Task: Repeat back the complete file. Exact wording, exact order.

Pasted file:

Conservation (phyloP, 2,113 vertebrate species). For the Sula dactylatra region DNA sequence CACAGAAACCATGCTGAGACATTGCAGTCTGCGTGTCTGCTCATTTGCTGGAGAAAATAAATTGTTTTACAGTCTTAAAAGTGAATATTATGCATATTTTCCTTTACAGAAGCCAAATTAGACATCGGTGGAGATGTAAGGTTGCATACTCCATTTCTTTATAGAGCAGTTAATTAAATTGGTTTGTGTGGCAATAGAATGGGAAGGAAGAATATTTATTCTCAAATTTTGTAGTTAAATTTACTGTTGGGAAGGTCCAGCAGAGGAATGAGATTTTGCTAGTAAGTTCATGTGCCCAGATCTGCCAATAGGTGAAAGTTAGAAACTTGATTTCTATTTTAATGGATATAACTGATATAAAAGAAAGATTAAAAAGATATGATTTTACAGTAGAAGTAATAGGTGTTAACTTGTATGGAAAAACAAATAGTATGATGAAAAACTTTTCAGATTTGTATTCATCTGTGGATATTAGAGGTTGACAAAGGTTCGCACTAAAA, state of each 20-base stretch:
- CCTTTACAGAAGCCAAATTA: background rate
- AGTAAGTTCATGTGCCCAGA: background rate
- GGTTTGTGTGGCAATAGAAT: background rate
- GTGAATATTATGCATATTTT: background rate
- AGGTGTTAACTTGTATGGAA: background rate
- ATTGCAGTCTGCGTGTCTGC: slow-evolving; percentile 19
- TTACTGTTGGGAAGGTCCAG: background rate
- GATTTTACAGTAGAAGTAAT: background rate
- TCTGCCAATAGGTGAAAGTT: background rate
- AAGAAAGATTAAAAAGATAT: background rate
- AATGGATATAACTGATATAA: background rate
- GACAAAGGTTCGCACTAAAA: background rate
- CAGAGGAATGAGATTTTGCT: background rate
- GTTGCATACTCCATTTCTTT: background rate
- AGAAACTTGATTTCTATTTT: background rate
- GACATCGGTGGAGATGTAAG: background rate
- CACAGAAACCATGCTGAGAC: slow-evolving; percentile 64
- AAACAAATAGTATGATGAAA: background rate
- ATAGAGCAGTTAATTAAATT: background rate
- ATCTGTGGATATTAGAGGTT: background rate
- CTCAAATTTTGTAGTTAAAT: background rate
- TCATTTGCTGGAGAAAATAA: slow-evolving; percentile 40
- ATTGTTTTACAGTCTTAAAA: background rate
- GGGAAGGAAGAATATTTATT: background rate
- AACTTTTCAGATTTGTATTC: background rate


Conservation (phyloP, 2,113 vertebrate species). For the Sula dactylatra region DNA sequence CACAGAAACCATGCTGAGACATTGCAGTCTGCGTGTCTGCTCATTTGCTGGAGAAAATAAATTGTTTTACAGTCTTAAAAGTGAATATTATGCATATTTTCCTTTACAGAAGCCAAATTAGACATCGGTGGAGATGTAAGGTTGCATACTCCATTTCTTTATAGAGCAGTTAATTAAATTGGTTTGTGTGGCAATAGAATGGGAAGGAAGAATATTTATTCTCAAATTTTGTAGTTAAATTTACTGTTGGGAAGGTCCAGCAGAGGAATGAGATTTTGCTAGTAAGTTCATGTGCCCAGATCTGCCAATAGGTGAAAGTTAGAAACTTGATTTCTATTTTAATGGATATAACTGATATAAAAGAAAGATTAAAAAGATATGATTTTACAGTAGAAGTAATAGGTGTTAACTTGTATGGAAAAACAAATAGTATGATGAAAAACTTTTCAGATTTGTATTCATCTGTGGATATTAGAGGTTGACAAAGGTTCGCACTAAAA, state of each 20-base stretch:
- CCTTTACAGAAGCCAAATTA: background rate
- AGTAAGTTCATGTGCCCAGA: background rate
- GGTTTGTGTGGCAATAGAAT: background rate
- GTGAATATTATGCATATTTT: background rate
- AGGTGTTAACTTGTATGGAA: background rate
- ATTGCAGTCTGCGTGTCTGC: slow-evolving; percentile 19
- TTACTGTTGGGAAGGTCCAG: background rate
- GATTTTACAGTAGAAGTAAT: background rate
- TCTGCCAATAGGTGAAAGTT: background rate
- AAGAAAGATTAAAAAGATAT: background rate
- AATGGATATAACTGATATAA: background rate
- GACAAAGGTTCGCACTAAAA: background rate
- CAGAGGAATGAGATTTTGCT: background rate
- GTTGCATACTCCATTTCTTT: background rate
- AGAAACTTGATTTCTATTTT: background rate
- GACATCGGTGGAGATGTAAG: background rate
- CACAGAAACCATGCTGAGAC: slow-evolving; percentile 64
- AAACAAATAGTATGATGAAA: background rate
- ATAGAGCAGTTAATTAAATT: background rate
- ATCTGTGGATATTAGAGGTT: background rate
- CTCAAATTTTGTAGTTAAAT: background rate
- TCATTTGCTGGAGAAAATAA: slow-evolving; percentile 40
- ATTGTTTTACAGTCTTAAAA: background rate
- GGGAAGGAAGAATATTTATT: background rate
- AACTTTTCAGATTTGTATTC: background rate